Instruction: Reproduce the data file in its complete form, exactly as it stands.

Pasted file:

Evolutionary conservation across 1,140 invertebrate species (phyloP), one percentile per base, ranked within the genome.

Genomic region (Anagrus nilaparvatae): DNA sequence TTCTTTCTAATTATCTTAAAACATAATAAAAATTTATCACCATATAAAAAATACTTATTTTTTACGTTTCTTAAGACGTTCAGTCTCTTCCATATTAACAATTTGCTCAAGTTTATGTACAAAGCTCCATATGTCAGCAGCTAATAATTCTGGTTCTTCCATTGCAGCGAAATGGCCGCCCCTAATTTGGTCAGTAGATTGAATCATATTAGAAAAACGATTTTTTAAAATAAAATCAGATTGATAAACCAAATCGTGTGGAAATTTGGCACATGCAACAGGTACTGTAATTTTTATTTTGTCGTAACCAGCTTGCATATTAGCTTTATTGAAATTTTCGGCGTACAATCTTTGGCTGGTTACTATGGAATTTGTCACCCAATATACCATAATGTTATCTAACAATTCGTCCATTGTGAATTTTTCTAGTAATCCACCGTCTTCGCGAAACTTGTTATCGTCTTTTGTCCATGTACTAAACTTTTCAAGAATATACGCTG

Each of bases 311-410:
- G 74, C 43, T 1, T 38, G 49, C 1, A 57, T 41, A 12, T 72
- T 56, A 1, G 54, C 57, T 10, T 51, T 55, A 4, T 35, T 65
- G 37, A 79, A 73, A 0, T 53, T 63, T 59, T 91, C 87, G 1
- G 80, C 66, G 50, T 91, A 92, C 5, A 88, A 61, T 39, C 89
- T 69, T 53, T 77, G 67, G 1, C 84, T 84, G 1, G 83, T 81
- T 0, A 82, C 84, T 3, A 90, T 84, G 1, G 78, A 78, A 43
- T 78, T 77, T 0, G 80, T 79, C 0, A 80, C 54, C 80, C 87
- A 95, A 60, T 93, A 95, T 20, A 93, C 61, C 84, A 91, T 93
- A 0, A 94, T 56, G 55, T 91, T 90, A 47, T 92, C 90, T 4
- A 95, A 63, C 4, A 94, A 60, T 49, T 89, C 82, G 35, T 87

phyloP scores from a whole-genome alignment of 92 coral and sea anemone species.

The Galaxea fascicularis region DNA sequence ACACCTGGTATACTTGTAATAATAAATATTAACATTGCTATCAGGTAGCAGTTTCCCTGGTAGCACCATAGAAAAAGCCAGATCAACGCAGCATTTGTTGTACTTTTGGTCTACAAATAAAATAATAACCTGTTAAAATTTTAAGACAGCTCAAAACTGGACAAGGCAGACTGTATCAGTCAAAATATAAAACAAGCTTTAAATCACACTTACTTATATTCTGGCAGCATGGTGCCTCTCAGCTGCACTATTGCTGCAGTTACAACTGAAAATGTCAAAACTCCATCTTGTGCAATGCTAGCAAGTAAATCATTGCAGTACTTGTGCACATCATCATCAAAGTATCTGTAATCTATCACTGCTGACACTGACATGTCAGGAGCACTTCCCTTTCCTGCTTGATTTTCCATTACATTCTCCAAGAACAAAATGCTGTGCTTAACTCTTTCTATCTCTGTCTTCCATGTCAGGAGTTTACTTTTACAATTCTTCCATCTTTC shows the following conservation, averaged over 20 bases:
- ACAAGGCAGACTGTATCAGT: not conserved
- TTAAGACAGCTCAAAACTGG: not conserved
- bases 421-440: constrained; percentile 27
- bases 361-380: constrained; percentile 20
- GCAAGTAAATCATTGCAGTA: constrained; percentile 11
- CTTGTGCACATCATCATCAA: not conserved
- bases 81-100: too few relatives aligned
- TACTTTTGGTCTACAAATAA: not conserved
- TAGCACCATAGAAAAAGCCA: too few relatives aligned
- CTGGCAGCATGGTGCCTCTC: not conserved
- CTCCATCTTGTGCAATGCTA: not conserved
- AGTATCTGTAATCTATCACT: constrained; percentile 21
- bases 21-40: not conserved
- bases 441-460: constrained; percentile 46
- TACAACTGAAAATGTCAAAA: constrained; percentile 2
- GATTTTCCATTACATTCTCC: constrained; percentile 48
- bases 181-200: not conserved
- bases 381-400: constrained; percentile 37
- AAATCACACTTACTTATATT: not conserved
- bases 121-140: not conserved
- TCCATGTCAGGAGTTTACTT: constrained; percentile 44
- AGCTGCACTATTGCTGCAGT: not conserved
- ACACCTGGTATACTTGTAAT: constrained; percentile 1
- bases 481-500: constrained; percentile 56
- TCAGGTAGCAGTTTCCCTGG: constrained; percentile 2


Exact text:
Evolutionary conservation across 1,140 invertebrate species (phyloP), one percentile per base, ranked within the genome.

Genomic region (Anagrus nilaparvatae): DNA sequence TTCTTTCTAATTATCTTAAAACATAATAAAAATTTATCACCATATAAAAAATACTTATTTTTTACGTTTCTTAAGACGTTCAGTCTCTTCCATATTAACAATTTGCTCAAGTTTATGTACAAAGCTCCATATGTCAGCAGCTAATAATTCTGGTTCTTCCATTGCAGCGAAATGGCCGCCCCTAATTTGGTCAGTAGATTGAATCATATTAGAAAAACGATTTTTTAAAATAAAATCAGATTGATAAACCAAATCGTGTGGAAATTTGGCACATGCAACAGGTACTGTAATTTTTATTTTGTCGTAACCAGCTTGCATATTAGCTTTATTGAAATTTTCGGCGTACAATCTTTGGCTGGTTACTATGGAATTTGTCACCCAATATACCATAATGTTATCTAACAATTCGTCCATTGTGAATTTTTCTAGTAATCCACCGTCTTCGCGAAACTTGTTATCGTCTTTTGTCCATGTACTAAACTTTTCAAGAATATACGCTG

Each of bases 311-410:
- G 74, C 43, T 1, T 38, G 49, C 1, A 57, T 41, A 12, T 72
- T 56, A 1, G 54, C 57, T 10, T 51, T 55, A 4, T 35, T 65
- G 37, A 79, A 73, A 0, T 53, T 63, T 59, T 91, C 87, G 1
- G 80, C 66, G 50, T 91, A 92, C 5, A 88, A 61, T 39, C 89
- T 69, T 53, T 77, G 67, G 1, C 84, T 84, G 1, G 83, T 81
- T 0, A 82, C 84, T 3, A 90, T 84, G 1, G 78, A 78, A 43
- T 78, T 77, T 0, G 80, T 79, C 0, A 80, C 54, C 80, C 87
- A 95, A 60, T 93, A 95, T 20, A 93, C 61, C 84, A 91, T 93
- A 0, A 94, T 56, G 55, T 91, T 90, A 47, T 92, C 90, T 4
- A 95, A 63, C 4, A 94, A 60, T 49, T 89, C 82, G 35, T 87

phyloP scores from a whole-genome alignment of 92 coral and sea anemone species.

The Galaxea fascicularis region DNA sequence ACACCTGGTATACTTGTAATAATAAATATTAACATTGCTATCAGGTAGCAGTTTCCCTGGTAGCACCATAGAAAAAGCCAGATCAACGCAGCATTTGTTGTACTTTTGGTCTACAAATAAAATAATAACCTGTTAAAATTTTAAGACAGCTCAAAACTGGACAAGGCAGACTGTATCAGTCAAAATATAAAACAAGCTTTAAATCACACTTACTTATATTCTGGCAGCATGGTGCCTCTCAGCTGCACTATTGCTGCAGTTACAACTGAAAATGTCAAAACTCCATCTTGTGCAATGCTAGCAAGTAAATCATTGCAGTACTTGTGCACATCATCATCAAAGTATCTGTAATCTATCACTGCTGACACTGACATGTCAGGAGCACTTCCCTTTCCTGCTTGATTTTCCATTACATTCTCCAAGAACAAAATGCTGTGCTTAACTCTTTCTATCTCTGTCTTCCATGTCAGGAGTTTACTTTTACAATTCTTCCATCTTTC shows the following conservation, averaged over 20 bases:
- ACAAGGCAGACTGTATCAGT: not conserved
- TTAAGACAGCTCAAAACTGG: not conserved
- bases 421-440: constrained; percentile 27
- bases 361-380: constrained; percentile 20
- GCAAGTAAATCATTGCAGTA: constrained; percentile 11
- CTTGTGCACATCATCATCAA: not conserved
- bases 81-100: too few relatives aligned
- TACTTTTGGTCTACAAATAA: not conserved
- TAGCACCATAGAAAAAGCCA: too few relatives aligned
- CTGGCAGCATGGTGCCTCTC: not conserved
- CTCCATCTTGTGCAATGCTA: not conserved
- AGTATCTGTAATCTATCACT: constrained; percentile 21
- bases 21-40: not conserved
- bases 441-460: constrained; percentile 46
- TACAACTGAAAATGTCAAAA: constrained; percentile 2
- GATTTTCCATTACATTCTCC: constrained; percentile 48
- bases 181-200: not conserved
- bases 381-400: constrained; percentile 37
- AAATCACACTTACTTATATT: not conserved
- bases 121-140: not conserved
- TCCATGTCAGGAGTTTACTT: constrained; percentile 44
- AGCTGCACTATTGCTGCAGT: not conserved
- ACACCTGGTATACTTGTAAT: constrained; percentile 1
- bases 481-500: constrained; percentile 56
- TCAGGTAGCAGTTTCCCTGG: constrained; percentile 2